An electron at a distance from a proton has potential energy from the electrostatic force between them. Allow the electron to fall towards the proton under the influence of that force, and some of that potential energy will be radiated away and some of it will end up as kinetic energy of the electron, which is accelerating under the influence of the electrical force.

Schrodinger's equation and the methods of quantum mechanics only come into play when you want to know how much energy is radiated away and how much stays with the electron. Solving the equation tells us how much energy a bound electron will have; if while it was unbound the electron had more energy (electrostatic potential plus kinetic) than that, the excess is what's radiated away when the electron is captured to form a hydrogen atom.

17. Dec 26, 2013

### devang2

your logical answer in keeping with the law of conservation of energy imparts half of the potential energy to electron as kinetic energy hence when associated with proton electron must be moving which leads to my confusion because now it is taught that according to quantum mechanics electron in hydrogen atom is not moving in discrete orbits but is present as sort of electronic cloud.Please take some trouble to reconcile the two view points i shall be thankful to you

18. Dec 26, 2013

### Staff: Mentor

Quantum mechanics tells us that we cannot assign a definite position to a bound electron, but we can still assign a definite energy to it.

19. Dec 26, 2013

### Naty1

Wikipedia paints a concise picture:

..

Last edited by a moderator: May 6, 2017
20. Dec 28, 2013

### devang2

21. Dec 28, 2013

### tom.stoer

Let's make this more precise (we do not have to use quantum mechanics).

We have a charged particle at radius r with kinetic energy Ekin and potential energy Epot. For the total energy we have E = Ekin + Epot. This is just Newtonian mechanics with a particle e.g. in a potential ~ 1/r.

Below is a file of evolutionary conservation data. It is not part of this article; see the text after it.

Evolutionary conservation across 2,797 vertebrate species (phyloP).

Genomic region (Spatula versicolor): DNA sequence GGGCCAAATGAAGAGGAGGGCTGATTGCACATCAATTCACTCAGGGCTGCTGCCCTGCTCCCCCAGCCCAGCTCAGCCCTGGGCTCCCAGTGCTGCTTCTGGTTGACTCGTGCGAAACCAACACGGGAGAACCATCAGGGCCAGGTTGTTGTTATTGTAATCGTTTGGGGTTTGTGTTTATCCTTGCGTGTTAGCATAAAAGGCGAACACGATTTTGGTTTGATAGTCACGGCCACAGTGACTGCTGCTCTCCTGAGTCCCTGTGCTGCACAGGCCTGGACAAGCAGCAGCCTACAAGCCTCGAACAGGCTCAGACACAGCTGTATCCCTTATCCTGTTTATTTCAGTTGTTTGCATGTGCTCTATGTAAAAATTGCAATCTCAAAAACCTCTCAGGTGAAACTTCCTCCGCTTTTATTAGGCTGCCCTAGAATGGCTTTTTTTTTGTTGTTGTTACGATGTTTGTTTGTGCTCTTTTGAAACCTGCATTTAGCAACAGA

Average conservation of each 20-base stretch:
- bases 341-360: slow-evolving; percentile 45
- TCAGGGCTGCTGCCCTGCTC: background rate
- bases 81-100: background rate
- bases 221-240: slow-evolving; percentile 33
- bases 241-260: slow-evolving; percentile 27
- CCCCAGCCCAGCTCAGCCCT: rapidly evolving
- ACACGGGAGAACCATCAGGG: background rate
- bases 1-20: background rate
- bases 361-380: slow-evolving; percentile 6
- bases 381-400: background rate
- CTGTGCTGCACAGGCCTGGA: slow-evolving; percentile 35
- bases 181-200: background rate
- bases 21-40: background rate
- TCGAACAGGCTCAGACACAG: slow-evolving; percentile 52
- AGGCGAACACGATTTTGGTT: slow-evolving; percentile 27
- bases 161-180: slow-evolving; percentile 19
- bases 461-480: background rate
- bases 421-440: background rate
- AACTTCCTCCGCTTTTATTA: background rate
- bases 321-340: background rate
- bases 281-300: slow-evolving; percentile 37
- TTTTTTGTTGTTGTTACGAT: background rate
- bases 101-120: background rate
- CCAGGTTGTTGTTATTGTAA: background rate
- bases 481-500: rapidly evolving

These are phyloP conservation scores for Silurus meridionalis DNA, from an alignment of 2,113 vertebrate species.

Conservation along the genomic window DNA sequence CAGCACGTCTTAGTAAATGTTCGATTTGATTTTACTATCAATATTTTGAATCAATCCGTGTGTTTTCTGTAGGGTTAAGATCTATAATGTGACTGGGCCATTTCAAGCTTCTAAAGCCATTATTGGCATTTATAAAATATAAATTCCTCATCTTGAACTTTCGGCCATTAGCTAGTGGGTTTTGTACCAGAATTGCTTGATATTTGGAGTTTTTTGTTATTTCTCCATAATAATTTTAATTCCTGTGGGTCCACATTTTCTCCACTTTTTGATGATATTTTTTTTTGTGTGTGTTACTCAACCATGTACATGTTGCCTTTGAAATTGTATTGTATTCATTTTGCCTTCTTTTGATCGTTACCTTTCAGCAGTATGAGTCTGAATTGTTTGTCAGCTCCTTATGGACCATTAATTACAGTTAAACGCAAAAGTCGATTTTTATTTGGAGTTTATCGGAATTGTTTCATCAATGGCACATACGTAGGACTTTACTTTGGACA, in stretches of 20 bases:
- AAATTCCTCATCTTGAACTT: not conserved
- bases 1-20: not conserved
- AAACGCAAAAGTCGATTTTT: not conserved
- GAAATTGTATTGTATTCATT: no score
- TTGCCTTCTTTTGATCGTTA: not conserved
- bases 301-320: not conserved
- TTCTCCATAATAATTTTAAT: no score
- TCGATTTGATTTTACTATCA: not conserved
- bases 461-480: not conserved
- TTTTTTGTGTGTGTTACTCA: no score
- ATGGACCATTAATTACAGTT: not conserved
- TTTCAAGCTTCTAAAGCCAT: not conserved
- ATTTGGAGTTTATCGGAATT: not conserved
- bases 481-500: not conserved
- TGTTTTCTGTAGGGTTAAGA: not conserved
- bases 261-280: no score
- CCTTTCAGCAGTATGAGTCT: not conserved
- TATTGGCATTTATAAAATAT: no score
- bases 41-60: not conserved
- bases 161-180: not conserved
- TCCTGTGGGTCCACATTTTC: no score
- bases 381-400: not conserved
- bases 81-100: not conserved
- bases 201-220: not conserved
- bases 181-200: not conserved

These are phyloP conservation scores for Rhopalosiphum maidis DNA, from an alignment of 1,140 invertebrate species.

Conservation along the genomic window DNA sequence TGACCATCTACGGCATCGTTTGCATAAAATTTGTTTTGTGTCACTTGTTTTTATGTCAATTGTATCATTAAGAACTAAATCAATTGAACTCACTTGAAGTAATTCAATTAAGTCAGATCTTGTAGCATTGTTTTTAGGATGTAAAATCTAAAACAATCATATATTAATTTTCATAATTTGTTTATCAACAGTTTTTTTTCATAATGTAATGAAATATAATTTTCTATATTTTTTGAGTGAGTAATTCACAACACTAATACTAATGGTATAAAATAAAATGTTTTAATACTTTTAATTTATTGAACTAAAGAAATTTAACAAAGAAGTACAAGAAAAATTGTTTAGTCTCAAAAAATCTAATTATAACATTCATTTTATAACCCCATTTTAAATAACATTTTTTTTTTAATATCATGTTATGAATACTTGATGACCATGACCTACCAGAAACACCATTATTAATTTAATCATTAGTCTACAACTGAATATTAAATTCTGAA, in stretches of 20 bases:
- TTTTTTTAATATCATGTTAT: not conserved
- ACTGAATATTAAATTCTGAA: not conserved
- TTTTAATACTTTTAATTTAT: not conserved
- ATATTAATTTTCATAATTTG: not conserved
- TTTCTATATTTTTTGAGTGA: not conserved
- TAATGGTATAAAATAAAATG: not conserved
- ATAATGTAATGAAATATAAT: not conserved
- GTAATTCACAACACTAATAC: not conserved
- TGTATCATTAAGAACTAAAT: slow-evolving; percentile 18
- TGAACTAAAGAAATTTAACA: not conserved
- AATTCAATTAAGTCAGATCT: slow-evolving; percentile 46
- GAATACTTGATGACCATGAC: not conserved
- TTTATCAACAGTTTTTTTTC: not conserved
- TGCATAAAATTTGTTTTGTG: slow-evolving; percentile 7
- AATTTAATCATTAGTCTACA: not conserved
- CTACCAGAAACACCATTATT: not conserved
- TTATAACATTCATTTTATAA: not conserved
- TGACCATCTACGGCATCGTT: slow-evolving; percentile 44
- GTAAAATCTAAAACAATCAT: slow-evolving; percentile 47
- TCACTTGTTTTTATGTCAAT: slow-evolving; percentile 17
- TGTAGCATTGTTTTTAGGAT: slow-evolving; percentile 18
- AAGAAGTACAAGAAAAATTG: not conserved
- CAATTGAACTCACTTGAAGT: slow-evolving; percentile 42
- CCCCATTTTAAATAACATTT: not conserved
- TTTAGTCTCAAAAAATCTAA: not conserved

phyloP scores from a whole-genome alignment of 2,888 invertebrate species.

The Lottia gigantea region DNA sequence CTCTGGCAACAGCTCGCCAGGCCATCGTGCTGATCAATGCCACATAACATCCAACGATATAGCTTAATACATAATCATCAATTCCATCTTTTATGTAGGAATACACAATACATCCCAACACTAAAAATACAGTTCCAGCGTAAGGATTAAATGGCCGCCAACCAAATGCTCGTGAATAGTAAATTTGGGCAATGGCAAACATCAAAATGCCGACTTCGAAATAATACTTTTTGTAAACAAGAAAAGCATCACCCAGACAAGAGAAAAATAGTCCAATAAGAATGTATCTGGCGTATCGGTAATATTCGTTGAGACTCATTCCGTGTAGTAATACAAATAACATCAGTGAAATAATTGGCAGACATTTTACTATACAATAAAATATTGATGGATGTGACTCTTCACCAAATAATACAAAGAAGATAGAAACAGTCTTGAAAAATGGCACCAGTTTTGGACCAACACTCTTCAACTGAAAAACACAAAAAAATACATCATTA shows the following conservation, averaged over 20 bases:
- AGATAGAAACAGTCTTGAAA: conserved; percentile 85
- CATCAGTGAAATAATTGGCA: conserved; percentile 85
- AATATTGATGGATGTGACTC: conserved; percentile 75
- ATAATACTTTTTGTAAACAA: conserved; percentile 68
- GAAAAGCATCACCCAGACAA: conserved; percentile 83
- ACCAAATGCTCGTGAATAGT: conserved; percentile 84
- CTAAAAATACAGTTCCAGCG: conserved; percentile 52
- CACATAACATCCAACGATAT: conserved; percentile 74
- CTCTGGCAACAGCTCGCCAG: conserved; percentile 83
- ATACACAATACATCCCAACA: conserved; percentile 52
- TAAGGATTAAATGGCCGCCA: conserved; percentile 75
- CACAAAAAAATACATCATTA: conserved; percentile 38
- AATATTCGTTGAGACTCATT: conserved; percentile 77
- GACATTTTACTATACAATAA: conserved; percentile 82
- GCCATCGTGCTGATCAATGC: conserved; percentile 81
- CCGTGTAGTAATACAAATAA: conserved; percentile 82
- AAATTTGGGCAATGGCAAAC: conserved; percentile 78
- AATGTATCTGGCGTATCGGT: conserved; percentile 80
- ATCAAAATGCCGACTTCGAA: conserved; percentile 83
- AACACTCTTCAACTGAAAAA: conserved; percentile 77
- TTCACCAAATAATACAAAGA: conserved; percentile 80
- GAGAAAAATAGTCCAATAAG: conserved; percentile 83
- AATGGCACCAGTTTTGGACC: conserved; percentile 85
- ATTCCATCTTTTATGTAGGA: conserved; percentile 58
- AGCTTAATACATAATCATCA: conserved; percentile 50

Now we compare diffent stationary orbits with different radii r, r', r'', ... We find different energies E, E', E'', ... In Newtonian mechanics each orbit is stable, there are no transitions between orbits. And of course for each orbit the energy E is conserved.

Now quantize this classical system, using the well-known Schrödinger equation (H-E)ψ = 0. All what happens is that the classical orbits with arbitrary E are replaced by stationary states ψ with discrete energy E0, E1, E2, ...

Again the states are stationary i.e. there are no transitions between different states, and the energy is conserved.

Now we want to be more realistic and describe i) transitions between states and ii) radiation.

In non-rel. QM only i) is achieved - via a trick!! One adds a time-dependent perturbation, a kind of external electromagnetic field, which does itself not carry energy (the total energy of a plane-wave would be infinite!) Therefore the Schrödinger equation now looks like

$i\frac{d}{dt}\psi(x,t) = \left[ -\frac{1}{2m}\Delta - \frac{\alpha}{r} + h(x,t \right]\psi(x,t)$

b/c of the time dependent term h(x,t) which represents the external electromagnetic field total energy is no longer conserved . You can no longer use the Ansatz

$\psi(x,t) = e^{-iEt}\,u(x)$

to solve the Schrödinger equation. But what you can do is to calculate transition probabilities between different states using time-dependent perturbation theory. These transitions are induced by the external field. Via another trick one can relate these probabilities to probabilities for spontaneous emission, i.e. transitions that would happen w/o any external perturbation h(x,t).